Just five years ago, in a world that now seems completely absurd, sports journalists would huddle at the back of football stadiums dictating their reports into mobile phones the size of bananas.
They’d generally ring four times during the course of a match – twice during the game, once at half time and once at full time. At the other end of the line would be a Saturday girl frantically typing the words from the journalist’s mouth, adding her own stamp with an unfathomable amount of spelling mistakes and typos.
The reports would appear in special pink newspapers that would be on the shelves within an hour or so – but even that impressive turnaround was not fast enough to keep pace with the internet. Eventually admitting defeat to the WWW, one by one newspapers killed their “football specials” and, to the best of my knowledge, all of the “Pinks” are now consigned to the history books.
In the last five years technology, and with it journalism, has moved at a frightening pace. Newspapers, television and radio must compete with the changing ways people consume news online through social media and blogs. Everyone is a roving reporter, publishing details of everything from road crashes to protests within seconds. Recently a photo emerged of a very modern safety sign in an office block which reads: In case of fire, please leave building before posting about it on social media.
But perhaps the biggest worry for the media agencies is the rampant rise of video.
The most forward-thinking of the traditional newspapers invested heavily in video technology a long time ago – but few could have foreseen how fast things would progress. Long gone are the days of bulky, expensive cameras with unreliable cassettes. The smartphone of 2014 means that almost everyone over 13 has a powerful piece of kit at their side 24 hours a day which is capable of creating incredible, thought-provoking and maybe even history changing journalism. In fact broadcaster Al Jazeera has embraced the technology by making an entire documentary using a smartphone and experts say it’s just a matter of time until the first fully-fledged movie is made on an iPhone.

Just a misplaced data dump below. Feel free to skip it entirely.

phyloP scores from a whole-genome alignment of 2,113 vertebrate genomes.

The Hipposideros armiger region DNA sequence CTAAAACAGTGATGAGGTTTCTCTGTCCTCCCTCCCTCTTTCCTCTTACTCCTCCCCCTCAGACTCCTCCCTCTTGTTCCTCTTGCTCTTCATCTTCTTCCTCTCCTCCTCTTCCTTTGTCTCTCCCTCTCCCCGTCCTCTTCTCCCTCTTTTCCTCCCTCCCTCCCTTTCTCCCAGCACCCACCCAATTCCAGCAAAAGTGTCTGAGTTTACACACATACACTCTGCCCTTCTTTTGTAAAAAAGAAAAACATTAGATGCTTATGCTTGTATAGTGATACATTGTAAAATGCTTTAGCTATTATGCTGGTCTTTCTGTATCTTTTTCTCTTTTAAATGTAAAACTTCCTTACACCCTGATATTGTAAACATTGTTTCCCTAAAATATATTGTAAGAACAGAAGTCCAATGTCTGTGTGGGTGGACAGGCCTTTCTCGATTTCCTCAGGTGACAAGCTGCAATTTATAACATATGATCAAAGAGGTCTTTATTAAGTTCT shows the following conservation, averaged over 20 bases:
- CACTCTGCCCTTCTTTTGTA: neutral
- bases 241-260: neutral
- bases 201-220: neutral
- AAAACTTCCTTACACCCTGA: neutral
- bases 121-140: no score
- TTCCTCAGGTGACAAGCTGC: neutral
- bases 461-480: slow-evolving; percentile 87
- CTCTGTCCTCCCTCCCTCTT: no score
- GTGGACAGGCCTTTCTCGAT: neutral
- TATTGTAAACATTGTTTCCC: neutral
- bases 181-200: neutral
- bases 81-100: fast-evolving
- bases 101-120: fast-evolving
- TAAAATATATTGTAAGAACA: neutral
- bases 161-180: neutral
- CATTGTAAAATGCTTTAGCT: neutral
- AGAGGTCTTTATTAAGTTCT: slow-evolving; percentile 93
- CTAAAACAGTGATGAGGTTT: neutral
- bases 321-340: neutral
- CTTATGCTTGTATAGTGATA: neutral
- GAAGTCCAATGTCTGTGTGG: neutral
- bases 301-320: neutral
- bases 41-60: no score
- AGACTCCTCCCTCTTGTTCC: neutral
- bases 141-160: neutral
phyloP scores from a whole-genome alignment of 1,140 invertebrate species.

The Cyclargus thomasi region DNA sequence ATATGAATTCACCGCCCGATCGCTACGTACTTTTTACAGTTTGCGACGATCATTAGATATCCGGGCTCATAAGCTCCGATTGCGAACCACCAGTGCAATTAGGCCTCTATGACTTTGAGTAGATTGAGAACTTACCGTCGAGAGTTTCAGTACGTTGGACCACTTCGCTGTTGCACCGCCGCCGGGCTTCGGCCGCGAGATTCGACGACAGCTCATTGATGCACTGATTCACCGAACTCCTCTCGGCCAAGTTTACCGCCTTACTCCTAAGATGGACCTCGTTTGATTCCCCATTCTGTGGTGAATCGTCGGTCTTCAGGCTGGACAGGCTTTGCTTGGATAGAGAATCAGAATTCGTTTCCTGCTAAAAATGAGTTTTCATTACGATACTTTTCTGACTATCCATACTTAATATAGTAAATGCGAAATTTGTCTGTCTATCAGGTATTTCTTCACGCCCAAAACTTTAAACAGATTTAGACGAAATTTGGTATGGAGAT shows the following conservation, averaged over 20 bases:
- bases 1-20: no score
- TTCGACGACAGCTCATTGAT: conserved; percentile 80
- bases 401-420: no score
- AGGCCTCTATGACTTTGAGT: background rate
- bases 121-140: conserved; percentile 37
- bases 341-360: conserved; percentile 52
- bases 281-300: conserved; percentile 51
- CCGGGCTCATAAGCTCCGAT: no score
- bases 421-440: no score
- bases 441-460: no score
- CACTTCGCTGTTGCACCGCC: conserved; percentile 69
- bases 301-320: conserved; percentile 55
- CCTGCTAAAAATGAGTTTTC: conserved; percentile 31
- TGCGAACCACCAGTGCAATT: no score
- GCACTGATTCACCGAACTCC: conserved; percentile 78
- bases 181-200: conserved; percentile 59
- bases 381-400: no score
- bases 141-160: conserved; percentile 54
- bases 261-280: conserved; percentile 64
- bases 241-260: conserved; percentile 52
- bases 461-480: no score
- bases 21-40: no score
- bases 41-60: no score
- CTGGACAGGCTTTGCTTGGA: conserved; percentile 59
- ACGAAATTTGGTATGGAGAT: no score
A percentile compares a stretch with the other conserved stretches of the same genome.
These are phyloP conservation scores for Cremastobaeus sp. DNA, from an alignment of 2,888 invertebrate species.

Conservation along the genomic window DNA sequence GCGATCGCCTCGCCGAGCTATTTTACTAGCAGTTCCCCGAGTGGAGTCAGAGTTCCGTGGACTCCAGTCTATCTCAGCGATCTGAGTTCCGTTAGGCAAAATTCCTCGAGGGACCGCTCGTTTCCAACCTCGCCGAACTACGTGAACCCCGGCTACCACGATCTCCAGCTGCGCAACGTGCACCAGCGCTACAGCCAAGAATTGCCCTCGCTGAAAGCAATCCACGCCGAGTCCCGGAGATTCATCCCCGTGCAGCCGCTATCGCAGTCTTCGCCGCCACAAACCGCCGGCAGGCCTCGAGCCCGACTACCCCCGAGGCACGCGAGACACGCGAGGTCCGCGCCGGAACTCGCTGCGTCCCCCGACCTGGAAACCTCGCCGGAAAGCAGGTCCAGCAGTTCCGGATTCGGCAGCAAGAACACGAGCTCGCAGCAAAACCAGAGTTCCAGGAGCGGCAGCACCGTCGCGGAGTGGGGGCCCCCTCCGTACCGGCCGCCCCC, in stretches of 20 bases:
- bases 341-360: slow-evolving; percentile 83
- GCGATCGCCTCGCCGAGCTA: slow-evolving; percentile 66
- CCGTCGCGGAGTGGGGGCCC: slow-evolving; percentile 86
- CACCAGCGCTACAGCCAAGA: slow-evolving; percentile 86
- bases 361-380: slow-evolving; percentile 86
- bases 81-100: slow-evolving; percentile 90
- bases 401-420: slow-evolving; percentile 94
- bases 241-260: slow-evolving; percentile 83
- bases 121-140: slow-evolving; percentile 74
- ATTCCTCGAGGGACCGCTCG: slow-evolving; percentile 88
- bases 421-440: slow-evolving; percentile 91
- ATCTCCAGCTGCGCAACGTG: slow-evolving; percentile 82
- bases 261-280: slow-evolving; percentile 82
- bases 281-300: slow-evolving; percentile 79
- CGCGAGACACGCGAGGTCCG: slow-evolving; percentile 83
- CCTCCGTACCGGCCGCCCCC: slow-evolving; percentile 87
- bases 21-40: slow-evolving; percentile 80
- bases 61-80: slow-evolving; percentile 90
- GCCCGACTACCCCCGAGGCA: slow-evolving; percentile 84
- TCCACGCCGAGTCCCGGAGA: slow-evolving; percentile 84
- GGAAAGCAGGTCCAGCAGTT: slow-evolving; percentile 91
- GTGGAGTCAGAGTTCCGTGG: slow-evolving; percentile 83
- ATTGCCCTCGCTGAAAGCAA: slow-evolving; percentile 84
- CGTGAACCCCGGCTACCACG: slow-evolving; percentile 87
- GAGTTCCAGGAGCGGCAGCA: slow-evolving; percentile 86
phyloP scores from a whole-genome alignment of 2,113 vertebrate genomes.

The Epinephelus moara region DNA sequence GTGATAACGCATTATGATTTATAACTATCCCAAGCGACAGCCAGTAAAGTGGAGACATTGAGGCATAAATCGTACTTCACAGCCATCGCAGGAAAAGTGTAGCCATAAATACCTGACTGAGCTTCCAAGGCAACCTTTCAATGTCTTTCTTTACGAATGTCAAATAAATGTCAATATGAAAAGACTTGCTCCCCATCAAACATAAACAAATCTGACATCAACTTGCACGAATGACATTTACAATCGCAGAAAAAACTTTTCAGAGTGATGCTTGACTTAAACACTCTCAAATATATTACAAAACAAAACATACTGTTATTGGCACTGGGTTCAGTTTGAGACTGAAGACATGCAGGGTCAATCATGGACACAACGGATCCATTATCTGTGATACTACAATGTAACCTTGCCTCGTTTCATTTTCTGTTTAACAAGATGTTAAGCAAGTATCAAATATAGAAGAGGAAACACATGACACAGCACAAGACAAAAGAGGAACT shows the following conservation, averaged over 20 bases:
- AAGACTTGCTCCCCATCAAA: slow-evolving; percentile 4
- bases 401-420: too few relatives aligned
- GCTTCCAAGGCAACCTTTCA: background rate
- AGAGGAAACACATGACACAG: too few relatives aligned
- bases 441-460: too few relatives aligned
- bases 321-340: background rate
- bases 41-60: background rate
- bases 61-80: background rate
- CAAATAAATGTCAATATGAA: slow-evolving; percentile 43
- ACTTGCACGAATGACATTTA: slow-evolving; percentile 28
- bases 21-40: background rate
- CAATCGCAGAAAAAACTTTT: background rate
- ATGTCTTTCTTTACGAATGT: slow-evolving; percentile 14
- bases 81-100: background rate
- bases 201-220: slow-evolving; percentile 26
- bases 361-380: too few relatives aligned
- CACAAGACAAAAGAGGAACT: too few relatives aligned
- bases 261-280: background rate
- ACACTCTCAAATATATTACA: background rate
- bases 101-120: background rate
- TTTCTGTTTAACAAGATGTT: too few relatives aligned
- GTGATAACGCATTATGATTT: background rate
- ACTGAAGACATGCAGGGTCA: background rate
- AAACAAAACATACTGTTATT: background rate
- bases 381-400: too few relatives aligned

In amongst the 100 hours of video uploaded to YouTube every minute (80 per cent of which is estimated to be cats playing musical instruments) are the journalistic gems. The first footage of the crashed Ukrainian airline was captured on a mobile phone. Videos of flood damage across Britain last winter were sent to the masses at a touch of a button. Footage of the Lee Rigby murder appeared online first.
Short of having a reporter stood at every street corner, it is nigh-on impossible for a news agency to be first to obtain footage of any incident, whether it’s major or minor. The challenge is now for them to find new ways to make their videos stand out above the amateur offering. It’s become common practice for professional news outlets to use the citizen-created footage as part of their coverage, top and tailed with the insight and analysis that remains the domain of the professional.
It’s a challenge which is being taken seriously. The multimedia arms of news agencies are expanding and video and social media skills are playing an increasingly important role in journalism training courses.
Businesses, too, must harness the power of video. Every company now should have its own YouTube channel at the very least to engage with customers on a new and captivating platform. Just plan ahead, be clear in what you’re trying to portray to viewers and promotion widely.
And if you need to stand out from the crowd with a professional, affordable video, look no further than Connect PR. ConnectonCamera is our in-house video news service, available from just £500 for one day shoot and edit. We cover hundreds of miles every week making videos that sparkle. Statistics show that 17% of people spend less than four seconds on a website, but they are willing to spend 2.7 minutes watching a view online.
To find out more, email email@example.com.
Written by Sean Wozencroft – firstname.lastname@example.org @seanwozencroft1